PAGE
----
Gears Of War: Judgment

Reviewed on Xbox 360.

Judgment may still have the goods when it comes to excellent gameplay, but recent reboots and outing from popular series has shown us that, maybe, this just isn’t enough anymore.

David Howard

David Howard


on March 18, 2013 at 4:01 AM

Stick or twist. That is the question that many of the popular franchises are faced with towards the twilight of a generation; whether to continue with a successful formula that may begin to tire or to freshen things up and take the series in a brand new direction but at the risk of alienating the fans. There’s been plenty examples of both in the past few years – especially the past twelve months – and Gears of War: Judgment, the latest instalment in the hit franchise from Epic Games and People Can Fly, is certainly one that plays it safe.

Set prior to the original Trilogy, Judgment takes the route of a prequel in an effort to bring a new dimension to a series that has honed its craft to near perfection already. Focusing around Kilo squad – featuring regulars Baird and “The Cole Train” who are joined by newcomers Sofia Hendrick and Garron Paduk – you’ll spend you campaign time going from kill room to kill room within the besieged city of Halvo Bay that is under attack from the Locust.

“If you’re after more of the same then Gears of War: Judgment is exactly what you’re looking for.”

Even though the series has never been renowned for its writing, Judgment has an unmoving and uninspiring plot that fails to emote any sort of connection or response other than an overpowering indifference – despite its delivery via each character’s testimony during a tribunal. Each member of Kilo squad gets their time in the spotlight which sees you play as each of the main characters as they give their account of the current portion of the tale. Though, it’s not a replay each scenario four times, just an excuse to utilise all of the personnel involved.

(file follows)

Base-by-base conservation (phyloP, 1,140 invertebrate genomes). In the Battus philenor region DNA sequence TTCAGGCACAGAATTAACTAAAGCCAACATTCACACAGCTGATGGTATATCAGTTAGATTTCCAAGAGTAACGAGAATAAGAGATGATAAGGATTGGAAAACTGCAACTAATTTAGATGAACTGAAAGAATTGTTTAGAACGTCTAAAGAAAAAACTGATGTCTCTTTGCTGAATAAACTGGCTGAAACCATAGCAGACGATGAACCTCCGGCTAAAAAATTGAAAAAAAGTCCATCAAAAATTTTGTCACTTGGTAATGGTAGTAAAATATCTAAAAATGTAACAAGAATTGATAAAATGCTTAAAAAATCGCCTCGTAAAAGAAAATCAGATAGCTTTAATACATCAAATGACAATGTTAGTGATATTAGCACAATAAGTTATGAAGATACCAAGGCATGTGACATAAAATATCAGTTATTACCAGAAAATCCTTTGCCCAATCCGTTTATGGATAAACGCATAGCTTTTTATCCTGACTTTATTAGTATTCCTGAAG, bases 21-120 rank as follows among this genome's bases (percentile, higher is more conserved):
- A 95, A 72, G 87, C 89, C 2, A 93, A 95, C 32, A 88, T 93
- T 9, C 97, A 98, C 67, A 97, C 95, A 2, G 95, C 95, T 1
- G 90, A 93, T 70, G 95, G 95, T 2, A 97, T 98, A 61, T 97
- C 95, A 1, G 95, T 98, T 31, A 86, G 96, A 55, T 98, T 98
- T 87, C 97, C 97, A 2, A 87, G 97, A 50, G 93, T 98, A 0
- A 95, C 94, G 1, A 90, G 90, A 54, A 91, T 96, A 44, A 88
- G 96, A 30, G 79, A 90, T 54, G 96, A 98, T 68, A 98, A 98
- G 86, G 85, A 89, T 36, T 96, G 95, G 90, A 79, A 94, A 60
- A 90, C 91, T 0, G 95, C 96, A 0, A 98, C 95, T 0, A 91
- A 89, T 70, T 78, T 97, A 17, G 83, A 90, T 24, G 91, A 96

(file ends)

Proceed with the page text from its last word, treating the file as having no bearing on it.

Four-player coop is available throughout the entirety of the campaign, though it’s certainly not a requirement given how impressive the ally AI is. If you prefer to play with friends then the benefits of a quad-squad will be apparent, although it’s just as enjoyable on your own, and the ease of the drop-in-drop-out functionality ensures an incredibly smooth experience that never intrudes upon your solo outing.

Given that the importance of the plot is pretty much non-existent, Judgment has boiled the campaign into another version of a survival mode. Broken up into many sections, you are awarded a set of stars for your efforts, signalling an almost arcade approach than the traditional story-driven single player portion of the franchise, whereby you must move from one “arena” to the next. There is no flow, no pacing; it’s broken down into small chunks that essentially eliminate the need for any story and ultimately makes the campaign feel rather redundant. Each environment may be styled a slightly differently and the enemies you face obviously increase with difficulty as you advance, but there’s nothing to mix things up or offer something a little bit different. It’s all been done before and, at times, it can feel incredibly monotonous as you perform the same task for the thirtieth time.

That said, what’s impressive about Judgment is what Gears of War has always done successfully. Gameplay doesn’t feel overly different to that of previous outings, which is to say that it’s still fantastic. Controls are as responsive as ever and, having been iterated on over the past seven years, Gears of War remains the king of cover. Active reload is as satisfying as ever and subtle changes to the controls in order to adapt to the new, faster-paced combat are expertly integrated and never jarring. Engagement with enemies does feel more urgent though; there isn’t the same sluggishness that creeped into Gears of War 3 and this creates some superb battles with the usual variety of bullet-sponge foes.